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Unsterilized Foreign Exchange Intervention Overview

Unsterilized Foreign Exchange Intervention Overview

Unsterilized Foreign Exchange Intervention Overview

What Is an Unsterilized Foreign Exchange Intervention?

An unsterilized foreign exchange intervention refers to how a country’s monetary authorities influence exchange rates and its money supply—by not purchasing foreign or selling domestic currencies or assets. This approach allows for fluctuations in the monetary base.

Unsterilized foreign exchange interventions are also called nonsterilized interventions and can be contrasted with sterilized interventions.

Key Takeaways

– Unsterilized foreign exchange interventions take place when a country’s monetary authorities influence exchange rates and its money supply.

– This policy takes place when a central bank doesn’t offset the purchase or sale of foreign or domestic currencies or assets with another transaction.

– When central banks implement unsterilized foreign exchange intervention, they do not put insulation measures in place.

– Unsterilized interventions allow foreign exchange markets to function without manipulating the domestic currency supply, so a country’s monetary base can change.

How Unsterilized Foreign Exchange Interventions Work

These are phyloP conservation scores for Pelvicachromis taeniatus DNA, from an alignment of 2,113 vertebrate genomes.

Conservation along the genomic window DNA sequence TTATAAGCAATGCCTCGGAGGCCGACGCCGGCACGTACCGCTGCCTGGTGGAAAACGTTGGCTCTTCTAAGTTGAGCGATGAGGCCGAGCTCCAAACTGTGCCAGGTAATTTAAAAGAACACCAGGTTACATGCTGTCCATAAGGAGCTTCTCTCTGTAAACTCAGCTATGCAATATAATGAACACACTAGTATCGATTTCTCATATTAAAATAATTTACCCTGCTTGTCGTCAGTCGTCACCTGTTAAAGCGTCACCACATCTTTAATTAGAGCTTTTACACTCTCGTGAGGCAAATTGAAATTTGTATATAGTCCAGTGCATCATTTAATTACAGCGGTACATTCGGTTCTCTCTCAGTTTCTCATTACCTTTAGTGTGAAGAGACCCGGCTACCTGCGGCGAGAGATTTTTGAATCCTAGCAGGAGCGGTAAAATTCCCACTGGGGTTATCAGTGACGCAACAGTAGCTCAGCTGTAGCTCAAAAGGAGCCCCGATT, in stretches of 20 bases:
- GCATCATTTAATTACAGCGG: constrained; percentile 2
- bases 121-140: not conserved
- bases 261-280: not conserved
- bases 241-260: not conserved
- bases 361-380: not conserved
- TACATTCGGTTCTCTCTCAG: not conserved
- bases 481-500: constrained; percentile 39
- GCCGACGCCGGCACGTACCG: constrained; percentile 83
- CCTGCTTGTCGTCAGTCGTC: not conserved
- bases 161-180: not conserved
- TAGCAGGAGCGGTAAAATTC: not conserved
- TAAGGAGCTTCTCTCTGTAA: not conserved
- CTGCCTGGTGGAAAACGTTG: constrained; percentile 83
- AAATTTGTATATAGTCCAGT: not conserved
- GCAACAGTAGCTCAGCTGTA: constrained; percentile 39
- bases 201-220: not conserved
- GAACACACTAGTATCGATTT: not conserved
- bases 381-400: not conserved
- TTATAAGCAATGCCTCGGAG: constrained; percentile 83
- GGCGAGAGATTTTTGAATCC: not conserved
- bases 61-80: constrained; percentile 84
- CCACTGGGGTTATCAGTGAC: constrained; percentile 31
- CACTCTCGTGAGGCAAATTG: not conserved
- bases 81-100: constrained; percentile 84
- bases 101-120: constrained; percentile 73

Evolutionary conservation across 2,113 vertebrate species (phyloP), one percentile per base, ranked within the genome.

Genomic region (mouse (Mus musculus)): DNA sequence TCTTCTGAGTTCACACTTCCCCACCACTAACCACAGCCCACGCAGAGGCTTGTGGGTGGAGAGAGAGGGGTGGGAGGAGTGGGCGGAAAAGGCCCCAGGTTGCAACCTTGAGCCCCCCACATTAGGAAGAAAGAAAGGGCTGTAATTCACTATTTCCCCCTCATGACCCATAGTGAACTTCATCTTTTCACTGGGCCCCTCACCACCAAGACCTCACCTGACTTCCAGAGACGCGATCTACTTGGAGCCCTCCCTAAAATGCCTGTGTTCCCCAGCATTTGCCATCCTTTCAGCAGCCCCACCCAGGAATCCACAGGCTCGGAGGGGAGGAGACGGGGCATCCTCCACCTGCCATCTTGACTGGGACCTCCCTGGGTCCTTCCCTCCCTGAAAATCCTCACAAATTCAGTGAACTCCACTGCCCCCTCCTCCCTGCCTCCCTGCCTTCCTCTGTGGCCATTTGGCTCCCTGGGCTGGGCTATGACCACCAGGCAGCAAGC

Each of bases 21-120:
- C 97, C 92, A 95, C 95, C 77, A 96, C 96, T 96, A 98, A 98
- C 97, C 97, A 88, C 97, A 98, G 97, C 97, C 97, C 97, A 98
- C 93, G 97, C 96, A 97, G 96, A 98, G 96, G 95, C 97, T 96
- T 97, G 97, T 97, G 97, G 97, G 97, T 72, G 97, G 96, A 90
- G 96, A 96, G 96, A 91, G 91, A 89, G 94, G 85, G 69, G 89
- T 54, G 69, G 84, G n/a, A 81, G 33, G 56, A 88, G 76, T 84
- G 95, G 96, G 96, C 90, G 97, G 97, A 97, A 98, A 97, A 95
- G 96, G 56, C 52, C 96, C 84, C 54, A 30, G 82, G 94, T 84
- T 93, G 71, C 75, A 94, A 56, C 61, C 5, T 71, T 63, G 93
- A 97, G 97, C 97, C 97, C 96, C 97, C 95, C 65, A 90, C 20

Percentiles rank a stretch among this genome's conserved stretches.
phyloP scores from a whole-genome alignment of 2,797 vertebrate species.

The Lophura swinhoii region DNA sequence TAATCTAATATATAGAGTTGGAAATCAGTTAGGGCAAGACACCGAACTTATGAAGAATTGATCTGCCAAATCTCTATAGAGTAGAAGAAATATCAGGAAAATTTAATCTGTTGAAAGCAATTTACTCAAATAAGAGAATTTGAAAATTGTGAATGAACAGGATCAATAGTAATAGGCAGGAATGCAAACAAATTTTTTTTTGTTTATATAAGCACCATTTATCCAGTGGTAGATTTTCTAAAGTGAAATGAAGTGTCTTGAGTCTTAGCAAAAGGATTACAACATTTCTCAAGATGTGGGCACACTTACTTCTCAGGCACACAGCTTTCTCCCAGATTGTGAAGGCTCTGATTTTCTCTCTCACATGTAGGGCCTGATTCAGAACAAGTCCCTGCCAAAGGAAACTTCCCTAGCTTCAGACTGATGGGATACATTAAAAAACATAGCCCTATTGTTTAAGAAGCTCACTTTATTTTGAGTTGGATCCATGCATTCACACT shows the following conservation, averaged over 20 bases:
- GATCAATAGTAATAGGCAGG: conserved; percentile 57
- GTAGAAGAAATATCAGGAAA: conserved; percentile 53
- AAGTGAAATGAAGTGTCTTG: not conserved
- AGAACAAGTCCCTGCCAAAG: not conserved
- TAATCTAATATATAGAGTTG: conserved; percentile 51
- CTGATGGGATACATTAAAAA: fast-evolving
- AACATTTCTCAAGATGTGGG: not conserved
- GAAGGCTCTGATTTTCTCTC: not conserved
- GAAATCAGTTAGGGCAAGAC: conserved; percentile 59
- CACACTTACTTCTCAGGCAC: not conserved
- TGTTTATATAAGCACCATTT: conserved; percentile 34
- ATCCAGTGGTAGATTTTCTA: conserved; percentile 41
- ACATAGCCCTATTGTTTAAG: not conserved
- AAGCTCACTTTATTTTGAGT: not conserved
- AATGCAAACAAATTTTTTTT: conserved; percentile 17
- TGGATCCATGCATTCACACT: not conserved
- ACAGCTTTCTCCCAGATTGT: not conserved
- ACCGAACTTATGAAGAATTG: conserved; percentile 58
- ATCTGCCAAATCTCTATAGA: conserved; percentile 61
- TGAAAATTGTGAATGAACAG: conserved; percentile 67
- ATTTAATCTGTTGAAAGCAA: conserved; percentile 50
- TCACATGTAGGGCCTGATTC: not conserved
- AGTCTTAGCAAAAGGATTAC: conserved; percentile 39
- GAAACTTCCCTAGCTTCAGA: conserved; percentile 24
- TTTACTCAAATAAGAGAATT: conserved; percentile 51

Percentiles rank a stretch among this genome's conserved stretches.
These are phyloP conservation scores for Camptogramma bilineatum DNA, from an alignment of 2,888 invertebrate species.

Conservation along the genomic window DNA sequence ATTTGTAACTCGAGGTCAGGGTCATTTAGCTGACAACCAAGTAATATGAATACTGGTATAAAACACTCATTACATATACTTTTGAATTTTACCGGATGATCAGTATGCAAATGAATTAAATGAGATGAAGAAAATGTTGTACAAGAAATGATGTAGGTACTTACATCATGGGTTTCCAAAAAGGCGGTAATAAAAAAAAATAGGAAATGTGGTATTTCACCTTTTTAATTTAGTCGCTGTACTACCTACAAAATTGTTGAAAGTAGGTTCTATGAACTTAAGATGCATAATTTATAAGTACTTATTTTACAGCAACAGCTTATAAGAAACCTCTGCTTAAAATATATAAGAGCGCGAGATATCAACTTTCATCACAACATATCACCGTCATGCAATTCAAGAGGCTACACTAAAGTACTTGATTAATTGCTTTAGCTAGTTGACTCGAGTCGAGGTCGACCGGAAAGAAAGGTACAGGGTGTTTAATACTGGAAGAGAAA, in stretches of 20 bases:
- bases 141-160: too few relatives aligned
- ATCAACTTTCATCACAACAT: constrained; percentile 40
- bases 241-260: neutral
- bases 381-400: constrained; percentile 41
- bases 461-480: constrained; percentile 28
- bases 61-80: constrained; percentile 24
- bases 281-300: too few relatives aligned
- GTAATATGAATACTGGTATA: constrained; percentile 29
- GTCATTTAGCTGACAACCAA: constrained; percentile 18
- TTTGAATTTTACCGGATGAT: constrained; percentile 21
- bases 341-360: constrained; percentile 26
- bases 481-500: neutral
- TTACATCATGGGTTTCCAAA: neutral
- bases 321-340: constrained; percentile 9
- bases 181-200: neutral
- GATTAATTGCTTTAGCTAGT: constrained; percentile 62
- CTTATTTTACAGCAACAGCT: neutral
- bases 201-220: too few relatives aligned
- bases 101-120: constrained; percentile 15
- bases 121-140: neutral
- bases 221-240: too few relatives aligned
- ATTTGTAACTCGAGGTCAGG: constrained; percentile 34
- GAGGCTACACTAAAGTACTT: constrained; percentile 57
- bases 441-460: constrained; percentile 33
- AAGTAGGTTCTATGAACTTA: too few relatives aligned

Central banks may weaken a currency by selling their own reserves on the market or strengthen it by buying more and selling their own currency. Sterilization happens when authorities offset the purchase of foreign currencies or securities by selling domestic ones, dropping its own money supply.

When central banks implement unsterilized foreign exchange intervention, they do not put insulation measures in place. Therefore, the transaction is one-sided—only purchasing or selling currencies or assets—without being offset. The policy allows foreign exchange markets to function without manipulating the supply of the domestic currency, allowing a country’s monetary base to change.

For example, the Federal Reserve may decide to strengthen the Japanese yen by buying Japanese government bonds, increasing its own reserves. The intervention is unsterilized if the Fed decides not to sell its own bonds on the open market.

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Unsterilized vs. Sterilized Foreign Exchange Interventions

Central bank authorities use sterilized and nonsterilized methods of foreign exchange intervention to influence exchange rates and the money supply. If the central bank purchases domestic currency by selling foreign assets, the money supply shrinks. This is an example of a sterilized policy.

If a currency’s value weakens in the global market, a country’s central bank can create demand for the currency. The bank can buy its own currency using foreign currency in its reserves, cutting off the currency’s depreciation and controlling the money supply. The same is true if the central bank decides to sell its own currency if it appreciates too much.

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